The major benefit of rebasing is that you get a much cleaner project history. First, it eliminates the unnecessary merge commits required by git merge. Second, as you can see in the above diagram, rebasing also results in a perfectly linear project history—you can follow the tip of feature all the way to the beginning of the project without any forks. This makes it easier to navigate your project with commands like git log, git bisect, and gitk.

But, there are two trade-offs for this pristine commit history: safety and traceability. If you don’t follow the Golden Rule of Rebasing, re-writing project history can be potentially catastrophic for your collaboration workflow. And, less importantly, rebasing loses the context provided by a merge commit—you can’t see when upstream changes were incorporated into the feature.

Interactive Rebasing
Interactive rebasing gives you the opportunity to alter commits as they are moved to the new branch. This is even more powerful than an automated rebase, since it offers complete control over the branch’s commit history. Typically, this is used to clean up a messy history before merging a feature branch into master.

To begin an interactive rebasing session, pass the i option to the git rebase command:

git checkout feature
git rebase -i master
This will open a text editor listing all of the commits that are about to be moved:

pick 33d5b7a Message for commit #1
pick 9480b3d Message for commit #2
pick 5c67e61 Message for commit #3
This listing defines exactly what the branch will look like after the rebase is performed. By changing the pick command and/or re-ordering the entries, you can make the branch’s history look like whatever you want. For example, if the 2nd commit fixes a small problem in the 1st commit, you can condense them into a single commit with the fixup command:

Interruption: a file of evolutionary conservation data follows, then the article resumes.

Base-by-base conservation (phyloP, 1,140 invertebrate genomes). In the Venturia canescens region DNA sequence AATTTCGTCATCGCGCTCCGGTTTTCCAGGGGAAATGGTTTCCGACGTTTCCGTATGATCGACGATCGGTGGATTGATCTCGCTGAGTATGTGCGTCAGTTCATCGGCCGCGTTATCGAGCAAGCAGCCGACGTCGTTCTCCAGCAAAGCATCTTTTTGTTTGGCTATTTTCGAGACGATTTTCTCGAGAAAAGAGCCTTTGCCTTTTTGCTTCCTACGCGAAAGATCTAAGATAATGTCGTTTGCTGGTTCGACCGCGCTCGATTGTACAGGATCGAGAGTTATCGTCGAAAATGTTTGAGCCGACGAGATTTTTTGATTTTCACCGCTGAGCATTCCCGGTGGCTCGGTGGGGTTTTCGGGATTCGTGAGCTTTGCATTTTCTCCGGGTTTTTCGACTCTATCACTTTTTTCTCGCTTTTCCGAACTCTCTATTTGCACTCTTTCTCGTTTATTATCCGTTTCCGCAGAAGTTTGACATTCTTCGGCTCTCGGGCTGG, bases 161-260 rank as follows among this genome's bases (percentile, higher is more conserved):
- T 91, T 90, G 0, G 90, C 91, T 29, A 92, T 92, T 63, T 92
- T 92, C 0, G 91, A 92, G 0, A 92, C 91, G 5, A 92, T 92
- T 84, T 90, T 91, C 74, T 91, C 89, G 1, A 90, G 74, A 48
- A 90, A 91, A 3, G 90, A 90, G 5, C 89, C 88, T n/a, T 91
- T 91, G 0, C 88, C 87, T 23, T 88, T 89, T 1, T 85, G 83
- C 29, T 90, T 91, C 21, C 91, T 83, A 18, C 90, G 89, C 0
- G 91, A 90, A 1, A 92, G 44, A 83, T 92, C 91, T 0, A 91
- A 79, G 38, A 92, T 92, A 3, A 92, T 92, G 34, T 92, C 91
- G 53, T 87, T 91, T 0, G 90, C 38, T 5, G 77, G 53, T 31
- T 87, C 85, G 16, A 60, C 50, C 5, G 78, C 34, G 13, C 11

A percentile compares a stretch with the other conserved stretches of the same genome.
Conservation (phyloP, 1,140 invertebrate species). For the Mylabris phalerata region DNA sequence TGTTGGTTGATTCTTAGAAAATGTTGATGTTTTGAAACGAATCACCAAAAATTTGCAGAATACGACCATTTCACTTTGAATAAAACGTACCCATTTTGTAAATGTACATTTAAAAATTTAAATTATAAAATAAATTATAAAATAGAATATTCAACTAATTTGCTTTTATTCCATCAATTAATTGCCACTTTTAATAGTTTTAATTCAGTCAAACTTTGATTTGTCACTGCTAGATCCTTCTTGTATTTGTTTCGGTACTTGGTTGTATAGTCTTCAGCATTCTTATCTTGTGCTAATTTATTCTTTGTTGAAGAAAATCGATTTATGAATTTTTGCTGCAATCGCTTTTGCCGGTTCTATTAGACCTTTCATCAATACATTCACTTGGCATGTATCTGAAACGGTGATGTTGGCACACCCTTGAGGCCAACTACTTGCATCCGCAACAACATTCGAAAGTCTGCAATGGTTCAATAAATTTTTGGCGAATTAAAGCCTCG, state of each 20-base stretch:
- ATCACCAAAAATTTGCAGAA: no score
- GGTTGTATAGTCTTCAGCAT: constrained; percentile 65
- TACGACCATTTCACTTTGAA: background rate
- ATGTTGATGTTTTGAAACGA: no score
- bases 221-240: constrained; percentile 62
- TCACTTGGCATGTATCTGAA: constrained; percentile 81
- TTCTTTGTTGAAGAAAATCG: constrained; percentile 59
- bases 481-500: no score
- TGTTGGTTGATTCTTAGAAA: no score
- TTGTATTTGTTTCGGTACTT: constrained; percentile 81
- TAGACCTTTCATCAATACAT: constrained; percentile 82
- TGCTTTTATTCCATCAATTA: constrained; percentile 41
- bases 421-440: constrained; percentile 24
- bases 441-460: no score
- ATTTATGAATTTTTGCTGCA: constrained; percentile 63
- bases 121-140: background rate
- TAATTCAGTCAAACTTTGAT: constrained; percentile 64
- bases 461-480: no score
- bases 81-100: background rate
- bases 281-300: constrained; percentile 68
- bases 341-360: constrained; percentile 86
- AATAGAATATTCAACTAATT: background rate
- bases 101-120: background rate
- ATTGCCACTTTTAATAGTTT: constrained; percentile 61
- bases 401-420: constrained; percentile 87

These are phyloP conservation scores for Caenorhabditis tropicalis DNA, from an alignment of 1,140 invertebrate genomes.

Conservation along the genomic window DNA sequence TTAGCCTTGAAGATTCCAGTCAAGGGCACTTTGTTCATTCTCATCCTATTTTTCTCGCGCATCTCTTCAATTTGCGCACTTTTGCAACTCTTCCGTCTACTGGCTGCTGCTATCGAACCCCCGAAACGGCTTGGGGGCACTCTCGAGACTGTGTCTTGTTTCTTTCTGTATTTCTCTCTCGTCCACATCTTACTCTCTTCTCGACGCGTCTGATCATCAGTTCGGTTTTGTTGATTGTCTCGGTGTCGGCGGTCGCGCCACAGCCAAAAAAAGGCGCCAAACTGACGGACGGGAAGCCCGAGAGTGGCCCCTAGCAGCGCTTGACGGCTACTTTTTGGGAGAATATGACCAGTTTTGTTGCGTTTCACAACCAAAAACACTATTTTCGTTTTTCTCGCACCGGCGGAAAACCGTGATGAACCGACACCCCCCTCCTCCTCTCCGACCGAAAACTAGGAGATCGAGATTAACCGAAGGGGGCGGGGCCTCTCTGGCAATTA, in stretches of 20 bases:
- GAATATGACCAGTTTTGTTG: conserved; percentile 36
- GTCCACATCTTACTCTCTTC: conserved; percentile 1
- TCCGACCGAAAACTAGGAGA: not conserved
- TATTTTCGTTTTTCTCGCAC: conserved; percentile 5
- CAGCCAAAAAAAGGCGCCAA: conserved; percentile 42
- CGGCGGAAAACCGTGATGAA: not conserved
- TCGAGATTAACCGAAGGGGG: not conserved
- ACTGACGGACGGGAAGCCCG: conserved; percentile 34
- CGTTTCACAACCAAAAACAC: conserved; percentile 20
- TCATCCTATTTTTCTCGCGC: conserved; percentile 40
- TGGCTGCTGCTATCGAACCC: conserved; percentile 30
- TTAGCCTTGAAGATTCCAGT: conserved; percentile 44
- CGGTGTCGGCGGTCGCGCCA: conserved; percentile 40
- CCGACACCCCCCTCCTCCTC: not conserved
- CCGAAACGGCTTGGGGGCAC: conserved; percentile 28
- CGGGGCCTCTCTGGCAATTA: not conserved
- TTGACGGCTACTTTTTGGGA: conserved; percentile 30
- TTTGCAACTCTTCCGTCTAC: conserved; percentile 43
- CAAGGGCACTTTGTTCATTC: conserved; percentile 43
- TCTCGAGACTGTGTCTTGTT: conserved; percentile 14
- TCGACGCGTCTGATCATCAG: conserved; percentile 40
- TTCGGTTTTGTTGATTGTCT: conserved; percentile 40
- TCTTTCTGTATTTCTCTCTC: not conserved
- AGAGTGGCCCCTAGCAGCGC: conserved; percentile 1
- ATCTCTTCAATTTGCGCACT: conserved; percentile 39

pick 33d5b7a Message for commit #1
fixup 9480b3d Message for commit #2
pick 5c67e61 Message for commit #3
When you save and close the file, Git will perform the rebase according to your instructions, resulting in project history that looks like the following:

Eliminating insignificant commits like this makes your feature’s history much easier to understand. This is something that git merge simply cannot do.

The Golden Rule of Rebasing

Once you understand what rebasing is, the most important thing to learn is when not to do it. The golden rule of git rebase is to never use it on public branches.

For example, think about what would happen if you rebased master onto your feature branch: